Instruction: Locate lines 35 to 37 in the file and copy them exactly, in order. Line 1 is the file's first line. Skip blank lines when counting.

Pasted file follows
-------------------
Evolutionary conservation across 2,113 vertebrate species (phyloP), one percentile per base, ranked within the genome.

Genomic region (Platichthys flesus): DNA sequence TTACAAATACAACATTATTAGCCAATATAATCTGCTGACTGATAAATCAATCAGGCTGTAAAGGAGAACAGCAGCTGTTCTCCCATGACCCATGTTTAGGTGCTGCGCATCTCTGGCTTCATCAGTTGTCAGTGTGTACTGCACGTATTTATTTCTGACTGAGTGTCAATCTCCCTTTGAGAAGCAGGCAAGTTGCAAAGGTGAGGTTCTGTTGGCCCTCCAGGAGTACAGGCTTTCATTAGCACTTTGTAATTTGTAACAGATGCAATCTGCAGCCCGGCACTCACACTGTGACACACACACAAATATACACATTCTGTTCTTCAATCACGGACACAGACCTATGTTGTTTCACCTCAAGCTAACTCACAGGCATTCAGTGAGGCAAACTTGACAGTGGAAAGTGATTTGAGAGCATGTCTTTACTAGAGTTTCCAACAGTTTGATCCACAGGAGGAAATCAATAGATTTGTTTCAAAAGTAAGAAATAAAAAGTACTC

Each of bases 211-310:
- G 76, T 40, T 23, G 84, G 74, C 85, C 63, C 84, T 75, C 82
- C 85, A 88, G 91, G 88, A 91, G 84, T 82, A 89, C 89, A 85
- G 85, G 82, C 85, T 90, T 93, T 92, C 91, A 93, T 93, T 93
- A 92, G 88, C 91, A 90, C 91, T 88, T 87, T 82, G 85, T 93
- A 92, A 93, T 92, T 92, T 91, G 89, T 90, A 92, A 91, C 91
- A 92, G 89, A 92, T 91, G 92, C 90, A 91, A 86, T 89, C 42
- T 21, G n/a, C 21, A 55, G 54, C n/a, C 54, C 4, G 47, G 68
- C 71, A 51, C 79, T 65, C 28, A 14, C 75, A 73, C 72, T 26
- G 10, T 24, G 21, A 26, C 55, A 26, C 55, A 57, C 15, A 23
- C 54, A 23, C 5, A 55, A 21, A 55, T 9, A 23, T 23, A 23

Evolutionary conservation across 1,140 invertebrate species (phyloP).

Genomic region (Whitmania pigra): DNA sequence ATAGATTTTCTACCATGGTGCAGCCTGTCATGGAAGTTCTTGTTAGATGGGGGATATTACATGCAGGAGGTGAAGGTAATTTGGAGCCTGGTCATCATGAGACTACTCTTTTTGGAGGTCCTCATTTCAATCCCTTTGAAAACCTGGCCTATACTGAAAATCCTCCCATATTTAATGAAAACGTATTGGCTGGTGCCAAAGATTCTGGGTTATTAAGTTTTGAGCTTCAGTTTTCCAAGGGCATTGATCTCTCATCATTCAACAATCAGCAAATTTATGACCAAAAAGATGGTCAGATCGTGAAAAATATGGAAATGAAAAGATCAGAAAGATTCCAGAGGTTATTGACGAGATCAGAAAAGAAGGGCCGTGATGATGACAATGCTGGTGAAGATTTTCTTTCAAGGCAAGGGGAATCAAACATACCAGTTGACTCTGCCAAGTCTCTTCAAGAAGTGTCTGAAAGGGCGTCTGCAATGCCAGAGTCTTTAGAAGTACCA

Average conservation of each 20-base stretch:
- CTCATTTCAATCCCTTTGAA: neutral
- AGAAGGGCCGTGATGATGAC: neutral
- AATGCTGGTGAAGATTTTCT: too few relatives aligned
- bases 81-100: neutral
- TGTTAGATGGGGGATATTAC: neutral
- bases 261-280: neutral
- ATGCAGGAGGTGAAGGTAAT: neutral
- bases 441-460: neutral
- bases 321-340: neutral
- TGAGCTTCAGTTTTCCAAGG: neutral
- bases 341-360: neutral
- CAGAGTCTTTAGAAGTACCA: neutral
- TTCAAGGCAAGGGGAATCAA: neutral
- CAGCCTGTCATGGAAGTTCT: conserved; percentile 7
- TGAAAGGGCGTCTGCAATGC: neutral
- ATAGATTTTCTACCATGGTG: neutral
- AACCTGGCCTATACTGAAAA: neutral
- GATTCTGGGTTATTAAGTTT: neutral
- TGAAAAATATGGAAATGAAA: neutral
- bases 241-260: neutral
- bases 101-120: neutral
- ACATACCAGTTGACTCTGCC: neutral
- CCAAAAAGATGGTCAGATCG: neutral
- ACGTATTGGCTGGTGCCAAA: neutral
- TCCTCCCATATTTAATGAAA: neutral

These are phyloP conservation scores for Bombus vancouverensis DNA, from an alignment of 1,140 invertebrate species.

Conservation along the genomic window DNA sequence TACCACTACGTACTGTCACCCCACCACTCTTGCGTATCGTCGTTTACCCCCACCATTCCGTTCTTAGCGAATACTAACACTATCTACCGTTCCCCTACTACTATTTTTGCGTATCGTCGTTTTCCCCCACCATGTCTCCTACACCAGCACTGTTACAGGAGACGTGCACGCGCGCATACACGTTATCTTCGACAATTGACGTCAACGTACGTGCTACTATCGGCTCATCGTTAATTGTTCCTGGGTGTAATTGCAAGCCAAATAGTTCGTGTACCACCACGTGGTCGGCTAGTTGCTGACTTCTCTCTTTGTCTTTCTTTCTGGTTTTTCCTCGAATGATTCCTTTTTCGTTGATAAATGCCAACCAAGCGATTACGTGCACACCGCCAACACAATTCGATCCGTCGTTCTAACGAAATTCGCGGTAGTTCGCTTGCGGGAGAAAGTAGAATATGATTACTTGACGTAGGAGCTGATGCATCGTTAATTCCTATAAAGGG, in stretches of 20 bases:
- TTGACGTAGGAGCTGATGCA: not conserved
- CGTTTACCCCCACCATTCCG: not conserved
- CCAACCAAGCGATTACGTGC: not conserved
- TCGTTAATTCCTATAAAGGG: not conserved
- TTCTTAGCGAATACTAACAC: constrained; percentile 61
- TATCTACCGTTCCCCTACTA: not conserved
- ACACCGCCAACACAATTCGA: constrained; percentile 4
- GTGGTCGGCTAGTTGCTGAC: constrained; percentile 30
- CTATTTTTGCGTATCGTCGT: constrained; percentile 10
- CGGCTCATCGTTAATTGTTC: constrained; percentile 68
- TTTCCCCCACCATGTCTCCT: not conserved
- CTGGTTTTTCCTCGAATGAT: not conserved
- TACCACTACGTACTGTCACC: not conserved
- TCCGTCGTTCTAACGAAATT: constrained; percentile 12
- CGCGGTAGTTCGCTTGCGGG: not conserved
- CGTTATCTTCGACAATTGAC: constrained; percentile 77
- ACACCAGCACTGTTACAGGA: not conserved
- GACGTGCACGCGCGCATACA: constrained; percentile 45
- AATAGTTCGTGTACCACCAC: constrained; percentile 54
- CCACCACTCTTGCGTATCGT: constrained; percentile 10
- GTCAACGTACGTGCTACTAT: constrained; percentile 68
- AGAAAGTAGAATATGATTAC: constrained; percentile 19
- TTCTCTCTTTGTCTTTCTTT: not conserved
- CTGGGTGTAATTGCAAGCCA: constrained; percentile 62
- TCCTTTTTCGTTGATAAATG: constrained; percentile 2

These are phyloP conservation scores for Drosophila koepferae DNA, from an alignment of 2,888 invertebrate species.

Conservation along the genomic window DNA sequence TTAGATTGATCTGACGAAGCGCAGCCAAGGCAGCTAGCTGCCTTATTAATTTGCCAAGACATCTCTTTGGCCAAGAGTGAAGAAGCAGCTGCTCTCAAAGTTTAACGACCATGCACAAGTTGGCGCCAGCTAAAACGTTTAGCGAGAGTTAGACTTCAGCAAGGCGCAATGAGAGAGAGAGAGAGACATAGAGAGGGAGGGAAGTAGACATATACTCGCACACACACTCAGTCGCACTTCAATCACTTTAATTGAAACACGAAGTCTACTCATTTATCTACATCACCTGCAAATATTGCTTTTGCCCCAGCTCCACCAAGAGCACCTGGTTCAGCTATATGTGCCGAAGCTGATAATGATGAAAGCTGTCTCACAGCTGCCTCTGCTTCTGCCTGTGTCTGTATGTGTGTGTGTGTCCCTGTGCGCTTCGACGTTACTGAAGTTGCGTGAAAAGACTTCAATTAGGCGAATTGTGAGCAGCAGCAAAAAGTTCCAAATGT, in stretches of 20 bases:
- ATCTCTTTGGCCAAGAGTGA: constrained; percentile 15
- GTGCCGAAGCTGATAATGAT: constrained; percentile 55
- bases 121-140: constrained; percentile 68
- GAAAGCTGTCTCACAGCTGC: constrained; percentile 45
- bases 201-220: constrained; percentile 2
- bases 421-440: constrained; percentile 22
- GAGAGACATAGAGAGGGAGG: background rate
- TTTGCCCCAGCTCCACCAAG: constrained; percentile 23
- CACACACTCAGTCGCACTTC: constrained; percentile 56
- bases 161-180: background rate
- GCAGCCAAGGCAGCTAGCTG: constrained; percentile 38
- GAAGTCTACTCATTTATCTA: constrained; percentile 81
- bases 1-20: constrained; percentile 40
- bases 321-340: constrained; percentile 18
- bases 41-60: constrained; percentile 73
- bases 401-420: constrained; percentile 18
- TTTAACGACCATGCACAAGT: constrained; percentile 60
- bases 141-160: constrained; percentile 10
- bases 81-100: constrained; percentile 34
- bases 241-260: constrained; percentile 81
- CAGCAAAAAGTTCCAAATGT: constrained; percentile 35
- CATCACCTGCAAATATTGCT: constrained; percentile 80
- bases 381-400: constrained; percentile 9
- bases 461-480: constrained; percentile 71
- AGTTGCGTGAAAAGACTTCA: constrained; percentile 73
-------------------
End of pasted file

- TGAAAAATATGGAAATGAAA: neutral
- bases 241-260: neutral
- bases 101-120: neutral